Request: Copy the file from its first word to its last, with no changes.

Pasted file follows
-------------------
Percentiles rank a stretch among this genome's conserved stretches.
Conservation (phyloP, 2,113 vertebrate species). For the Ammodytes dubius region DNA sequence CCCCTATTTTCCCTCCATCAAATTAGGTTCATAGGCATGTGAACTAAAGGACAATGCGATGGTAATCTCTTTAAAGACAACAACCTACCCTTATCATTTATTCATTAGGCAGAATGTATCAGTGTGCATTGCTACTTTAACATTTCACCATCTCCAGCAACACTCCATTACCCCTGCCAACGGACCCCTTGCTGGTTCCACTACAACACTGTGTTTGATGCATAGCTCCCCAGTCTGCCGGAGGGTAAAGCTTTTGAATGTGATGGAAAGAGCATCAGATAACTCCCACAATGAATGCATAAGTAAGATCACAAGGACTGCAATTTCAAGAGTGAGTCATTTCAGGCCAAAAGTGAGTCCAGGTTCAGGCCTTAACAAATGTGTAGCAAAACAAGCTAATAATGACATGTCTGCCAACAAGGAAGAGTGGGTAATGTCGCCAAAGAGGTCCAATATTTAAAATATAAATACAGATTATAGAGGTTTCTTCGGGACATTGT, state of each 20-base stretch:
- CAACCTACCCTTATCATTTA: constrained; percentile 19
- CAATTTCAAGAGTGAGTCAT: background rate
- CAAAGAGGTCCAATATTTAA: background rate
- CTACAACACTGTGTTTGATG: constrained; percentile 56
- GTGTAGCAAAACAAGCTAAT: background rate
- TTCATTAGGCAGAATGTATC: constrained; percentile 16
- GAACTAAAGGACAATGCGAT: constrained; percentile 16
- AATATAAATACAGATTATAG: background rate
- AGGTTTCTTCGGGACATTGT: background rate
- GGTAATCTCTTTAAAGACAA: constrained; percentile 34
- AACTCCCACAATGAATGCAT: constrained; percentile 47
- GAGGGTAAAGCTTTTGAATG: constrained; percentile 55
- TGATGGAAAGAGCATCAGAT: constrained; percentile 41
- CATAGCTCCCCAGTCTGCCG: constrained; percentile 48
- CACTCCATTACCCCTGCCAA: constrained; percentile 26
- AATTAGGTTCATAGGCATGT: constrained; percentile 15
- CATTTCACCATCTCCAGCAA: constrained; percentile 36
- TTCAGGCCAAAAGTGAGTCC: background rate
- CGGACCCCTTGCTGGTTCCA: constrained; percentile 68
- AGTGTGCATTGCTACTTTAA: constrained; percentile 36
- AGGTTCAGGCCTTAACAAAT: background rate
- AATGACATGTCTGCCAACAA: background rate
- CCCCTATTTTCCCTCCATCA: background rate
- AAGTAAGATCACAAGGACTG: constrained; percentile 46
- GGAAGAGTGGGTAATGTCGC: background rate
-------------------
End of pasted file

Percentiles rank a stretch among this genome's conserved stretches.
Conservation (phyloP, 2,113 vertebrate species). For the Ammodytes dubius region DNA sequence CCCCTATTTTCCCTCCATCAAATTAGGTTCATAGGCATGTGAACTAAAGGACAATGCGATGGTAATCTCTTTAAAGACAACAACCTACCCTTATCATTTATTCATTAGGCAGAATGTATCAGTGTGCATTGCTACTTTAACATTTCACCATCTCCAGCAACACTCCATTACCCCTGCCAACGGACCCCTTGCTGGTTCCACTACAACACTGTGTTTGATGCATAGCTCCCCAGTCTGCCGGAGGGTAAAGCTTTTGAATGTGATGGAAAGAGCATCAGATAACTCCCACAATGAATGCATAAGTAAGATCACAAGGACTGCAATTTCAAGAGTGAGTCATTTCAGGCCAAAAGTGAGTCCAGGTTCAGGCCTTAACAAATGTGTAGCAAAACAAGCTAATAATGACATGTCTGCCAACAAGGAAGAGTGGGTAATGTCGCCAAAGAGGTCCAATATTTAAAATATAAATACAGATTATAGAGGTTTCTTCGGGACATTGT, state of each 20-base stretch:
- CAACCTACCCTTATCATTTA: constrained; percentile 19
- CAATTTCAAGAGTGAGTCAT: background rate
- CAAAGAGGTCCAATATTTAA: background rate
- CTACAACACTGTGTTTGATG: constrained; percentile 56
- GTGTAGCAAAACAAGCTAAT: background rate
- TTCATTAGGCAGAATGTATC: constrained; percentile 16
- GAACTAAAGGACAATGCGAT: constrained; percentile 16
- AATATAAATACAGATTATAG: background rate
- AGGTTTCTTCGGGACATTGT: background rate
- GGTAATCTCTTTAAAGACAA: constrained; percentile 34
- AACTCCCACAATGAATGCAT: constrained; percentile 47
- GAGGGTAAAGCTTTTGAATG: constrained; percentile 55
- TGATGGAAAGAGCATCAGAT: constrained; percentile 41
- CATAGCTCCCCAGTCTGCCG: constrained; percentile 48
- CACTCCATTACCCCTGCCAA: constrained; percentile 26
- AATTAGGTTCATAGGCATGT: constrained; percentile 15
- CATTTCACCATCTCCAGCAA: constrained; percentile 36
- TTCAGGCCAAAAGTGAGTCC: background rate
- CGGACCCCTTGCTGGTTCCA: constrained; percentile 68
- AGTGTGCATTGCTACTTTAA: constrained; percentile 36
- AGGTTCAGGCCTTAACAAAT: background rate
- AATGACATGTCTGCCAACAA: background rate
- CCCCTATTTTCCCTCCATCA: background rate
- AAGTAAGATCACAAGGACTG: constrained; percentile 46
- GGAAGAGTGGGTAATGTCGC: background rate